Measure your feet: 5 tips for getting it right

Feet in the snow


Having a day dedicated to feet might seem like an odd idea. Think however, about the hammering our feet take on our behalf. By the time you are 50 your feet are likely to have walked 75,000 miles!

When was the last time you had your feet measured?

One piece of research we found [external link] suggested that 3 out of 4 people have not had their feet measured since they were at school!

Our feet actually change as we grow older

Not only do they get wider, they also get longer! So the size you were when you were in your early twenties is unlikely to be your size forever. Our feet also get flatter and lose their fatty padding as we get older.

Ill-fitting shoes can cause your feet all sorts of pain from a simple blister to corns, callouses to bunions and even more serious structural damage.

What’s more, not having comfortable shoes can put you off getting the exercise you need, you are more likely to walk that extra mile rather than taking the car if you have a good pair of walking shoes are you not?

In honour of the humble foot we have put together 5 tips for 'Measure Your Feet' Day:

  • Tip 1: Get your feet measured! It is not just children’s feet that grow. You don't even need to go out to do it, we have found you can buy a foot gauge like this one from Clarks [external link] to measure your family's feet at home.

  • Tip 2: Try to get your feet measured towards the end of the day rather than in the morning. You guessed it; your feet are actually bigger at the end of the day than they are at the beginning.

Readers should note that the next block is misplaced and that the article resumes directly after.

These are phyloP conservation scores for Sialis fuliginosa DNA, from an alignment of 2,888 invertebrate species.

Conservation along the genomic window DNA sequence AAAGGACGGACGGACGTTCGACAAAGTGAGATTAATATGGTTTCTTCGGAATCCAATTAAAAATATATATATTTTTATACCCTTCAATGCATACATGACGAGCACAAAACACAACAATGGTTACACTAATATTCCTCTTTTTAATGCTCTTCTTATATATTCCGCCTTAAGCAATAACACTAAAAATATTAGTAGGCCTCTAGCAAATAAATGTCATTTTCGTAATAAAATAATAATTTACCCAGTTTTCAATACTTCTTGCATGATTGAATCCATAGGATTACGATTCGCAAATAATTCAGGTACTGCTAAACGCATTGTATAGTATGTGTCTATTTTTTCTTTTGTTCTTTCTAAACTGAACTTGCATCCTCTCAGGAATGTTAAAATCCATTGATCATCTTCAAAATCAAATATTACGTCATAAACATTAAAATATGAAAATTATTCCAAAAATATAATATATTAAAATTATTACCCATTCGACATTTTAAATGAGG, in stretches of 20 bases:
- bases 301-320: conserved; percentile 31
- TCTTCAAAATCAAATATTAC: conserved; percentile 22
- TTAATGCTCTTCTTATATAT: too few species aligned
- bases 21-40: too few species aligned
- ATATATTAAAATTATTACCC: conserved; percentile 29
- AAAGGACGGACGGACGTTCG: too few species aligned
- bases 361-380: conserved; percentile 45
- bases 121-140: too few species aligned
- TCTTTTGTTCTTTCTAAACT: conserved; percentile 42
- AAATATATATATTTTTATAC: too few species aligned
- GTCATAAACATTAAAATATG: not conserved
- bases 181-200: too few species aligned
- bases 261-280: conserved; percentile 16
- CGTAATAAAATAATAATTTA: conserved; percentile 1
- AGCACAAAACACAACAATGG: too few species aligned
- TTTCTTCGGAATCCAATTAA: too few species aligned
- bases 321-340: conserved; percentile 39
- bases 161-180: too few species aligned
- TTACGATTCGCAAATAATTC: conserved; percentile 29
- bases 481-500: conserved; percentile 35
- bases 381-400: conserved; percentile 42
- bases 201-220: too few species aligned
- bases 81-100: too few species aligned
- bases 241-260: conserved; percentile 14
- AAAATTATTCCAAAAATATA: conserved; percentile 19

• Tip 3: Make sure that you stand to have your feet measured.

  • Tip 4: Choose shoes that are suited to the activity you are going to do in them. Thin soled plimsolls, ballet pumps or stilettos are not the best choice if you plan on getting more exercise by walking to work, college or to town. Shoes with a shock absorbing heel with some flex at the ball of the foot would be a better choice. the Society for Chiropodists and Podiatrists has a downloadable guide to choosing the correct shoes [external link] for different types of exercise and surface.

  • Tip 5: The size written inside the shoes is just a starting point. If they don’t fit in the shop they won’t fit when you leave. We’ve all done it! You fall in love with those shoes and tell yourself: ‘they’ll stretch’ or ‘my feet will get used to them’. If they slide off, pinch or rub in the shop they will continue to do so. There should be one finger width between your longest toe (not always the big toe) and the end of the shoe.

And there you have it! Happy walking, scooting, cycling, skipping (or whatever else you choose to do in your new shoes).

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